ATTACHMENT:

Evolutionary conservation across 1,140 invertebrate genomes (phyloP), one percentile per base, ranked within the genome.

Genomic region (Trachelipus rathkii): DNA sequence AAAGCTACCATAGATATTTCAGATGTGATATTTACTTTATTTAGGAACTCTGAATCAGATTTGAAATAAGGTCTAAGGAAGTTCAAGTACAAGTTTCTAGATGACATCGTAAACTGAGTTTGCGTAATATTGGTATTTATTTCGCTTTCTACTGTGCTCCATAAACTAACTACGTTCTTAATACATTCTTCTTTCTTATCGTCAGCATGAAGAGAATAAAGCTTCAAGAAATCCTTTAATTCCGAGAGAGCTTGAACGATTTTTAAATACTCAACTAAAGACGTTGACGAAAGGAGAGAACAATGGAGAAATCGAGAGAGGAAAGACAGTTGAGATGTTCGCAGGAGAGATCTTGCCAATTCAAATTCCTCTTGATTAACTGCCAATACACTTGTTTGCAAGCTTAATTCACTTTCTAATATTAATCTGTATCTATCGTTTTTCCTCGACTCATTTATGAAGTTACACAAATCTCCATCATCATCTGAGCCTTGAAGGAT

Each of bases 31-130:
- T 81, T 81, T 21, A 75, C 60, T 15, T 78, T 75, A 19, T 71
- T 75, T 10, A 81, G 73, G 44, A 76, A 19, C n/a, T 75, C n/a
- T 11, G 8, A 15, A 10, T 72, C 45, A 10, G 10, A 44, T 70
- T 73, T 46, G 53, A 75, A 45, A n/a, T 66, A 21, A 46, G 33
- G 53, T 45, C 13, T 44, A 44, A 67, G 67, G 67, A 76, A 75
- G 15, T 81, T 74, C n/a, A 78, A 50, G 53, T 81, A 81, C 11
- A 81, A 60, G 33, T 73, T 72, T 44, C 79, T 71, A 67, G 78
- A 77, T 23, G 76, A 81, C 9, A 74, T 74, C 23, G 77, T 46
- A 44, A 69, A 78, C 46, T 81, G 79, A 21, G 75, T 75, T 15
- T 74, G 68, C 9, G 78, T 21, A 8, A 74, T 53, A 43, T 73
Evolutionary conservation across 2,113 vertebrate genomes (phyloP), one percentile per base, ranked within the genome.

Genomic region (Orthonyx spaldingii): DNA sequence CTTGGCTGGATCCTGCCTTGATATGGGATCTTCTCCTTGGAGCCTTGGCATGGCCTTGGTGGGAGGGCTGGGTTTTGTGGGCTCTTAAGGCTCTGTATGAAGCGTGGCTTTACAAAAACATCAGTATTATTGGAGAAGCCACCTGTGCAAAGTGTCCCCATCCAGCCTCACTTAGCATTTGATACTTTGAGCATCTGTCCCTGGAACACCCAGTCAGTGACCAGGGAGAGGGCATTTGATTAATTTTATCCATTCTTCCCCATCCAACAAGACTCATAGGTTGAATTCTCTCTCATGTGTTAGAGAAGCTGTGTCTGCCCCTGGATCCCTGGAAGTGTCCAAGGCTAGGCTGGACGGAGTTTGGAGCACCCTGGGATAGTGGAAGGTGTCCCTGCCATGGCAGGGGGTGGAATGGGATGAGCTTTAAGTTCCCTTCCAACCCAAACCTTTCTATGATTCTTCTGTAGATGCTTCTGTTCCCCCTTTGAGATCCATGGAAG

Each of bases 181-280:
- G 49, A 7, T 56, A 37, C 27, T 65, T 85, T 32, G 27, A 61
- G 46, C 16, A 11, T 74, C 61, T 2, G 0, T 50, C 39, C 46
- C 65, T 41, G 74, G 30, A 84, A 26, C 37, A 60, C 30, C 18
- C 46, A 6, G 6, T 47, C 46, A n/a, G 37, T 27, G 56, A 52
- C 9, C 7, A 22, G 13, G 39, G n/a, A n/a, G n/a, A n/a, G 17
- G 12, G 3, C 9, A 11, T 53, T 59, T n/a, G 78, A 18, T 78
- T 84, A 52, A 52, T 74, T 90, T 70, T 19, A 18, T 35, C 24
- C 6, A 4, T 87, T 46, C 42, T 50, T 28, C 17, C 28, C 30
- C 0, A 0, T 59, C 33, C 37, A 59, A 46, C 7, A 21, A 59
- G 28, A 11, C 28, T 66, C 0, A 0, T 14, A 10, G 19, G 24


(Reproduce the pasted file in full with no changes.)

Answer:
Evolutionary conservation across 1,140 invertebrate genomes (phyloP), one percentile per base, ranked within the genome.

Genomic region (Trachelipus rathkii): DNA sequence AAAGCTACCATAGATATTTCAGATGTGATATTTACTTTATTTAGGAACTCTGAATCAGATTTGAAATAAGGTCTAAGGAAGTTCAAGTACAAGTTTCTAGATGACATCGTAAACTGAGTTTGCGTAATATTGGTATTTATTTCGCTTTCTACTGTGCTCCATAAACTAACTACGTTCTTAATACATTCTTCTTTCTTATCGTCAGCATGAAGAGAATAAAGCTTCAAGAAATCCTTTAATTCCGAGAGAGCTTGAACGATTTTTAAATACTCAACTAAAGACGTTGACGAAAGGAGAGAACAATGGAGAAATCGAGAGAGGAAAGACAGTTGAGATGTTCGCAGGAGAGATCTTGCCAATTCAAATTCCTCTTGATTAACTGCCAATACACTTGTTTGCAAGCTTAATTCACTTTCTAATATTAATCTGTATCTATCGTTTTTCCTCGACTCATTTATGAAGTTACACAAATCTCCATCATCATCTGAGCCTTGAAGGAT

Each of bases 31-130:
- T 81, T 81, T 21, A 75, C 60, T 15, T 78, T 75, A 19, T 71
- T 75, T 10, A 81, G 73, G 44, A 76, A 19, C n/a, T 75, C n/a
- T 11, G 8, A 15, A 10, T 72, C 45, A 10, G 10, A 44, T 70
- T 73, T 46, G 53, A 75, A 45, A n/a, T 66, A 21, A 46, G 33
- G 53, T 45, C 13, T 44, A 44, A 67, G 67, G 67, A 76, A 75
- G 15, T 81, T 74, C n/a, A 78, A 50, G 53, T 81, A 81, C 11
- A 81, A 60, G 33, T 73, T 72, T 44, C 79, T 71, A 67, G 78
- A 77, T 23, G 76, A 81, C 9, A 74, T 74, C 23, G 77, T 46
- A 44, A 69, A 78, C 46, T 81, G 79, A 21, G 75, T 75, T 15
- T 74, G 68, C 9, G 78, T 21, A 8, A 74, T 53, A 43, T 73
Evolutionary conservation across 2,113 vertebrate genomes (phyloP), one percentile per base, ranked within the genome.

Genomic region (Orthonyx spaldingii): DNA sequence CTTGGCTGGATCCTGCCTTGATATGGGATCTTCTCCTTGGAGCCTTGGCATGGCCTTGGTGGGAGGGCTGGGTTTTGTGGGCTCTTAAGGCTCTGTATGAAGCGTGGCTTTACAAAAACATCAGTATTATTGGAGAAGCCACCTGTGCAAAGTGTCCCCATCCAGCCTCACTTAGCATTTGATACTTTGAGCATCTGTCCCTGGAACACCCAGTCAGTGACCAGGGAGAGGGCATTTGATTAATTTTATCCATTCTTCCCCATCCAACAAGACTCATAGGTTGAATTCTCTCTCATGTGTTAGAGAAGCTGTGTCTGCCCCTGGATCCCTGGAAGTGTCCAAGGCTAGGCTGGACGGAGTTTGGAGCACCCTGGGATAGTGGAAGGTGTCCCTGCCATGGCAGGGGGTGGAATGGGATGAGCTTTAAGTTCCCTTCCAACCCAAACCTTTCTATGATTCTTCTGTAGATGCTTCTGTTCCCCCTTTGAGATCCATGGAAG

Each of bases 181-280:
- G 49, A 7, T 56, A 37, C 27, T 65, T 85, T 32, G 27, A 61
- G 46, C 16, A 11, T 74, C 61, T 2, G 0, T 50, C 39, C 46
- C 65, T 41, G 74, G 30, A 84, A 26, C 37, A 60, C 30, C 18
- C 46, A 6, G 6, T 47, C 46, A n/a, G 37, T 27, G 56, A 52
- C 9, C 7, A 22, G 13, G 39, G n/a, A n/a, G n/a, A n/a, G 17
- G 12, G 3, C 9, A 11, T 53, T 59, T n/a, G 78, A 18, T 78
- T 84, A 52, A 52, T 74, T 90, T 70, T 19, A 18, T 35, C 24
- C 6, A 4, T 87, T 46, C 42, T 50, T 28, C 17, C 28, C 30
- C 0, A 0, T 59, C 33, C 37, A 59, A 46, C 7, A 21, A 59
- G 28, A 11, C 28, T 66, C 0, A 0, T 14, A 10, G 19, G 24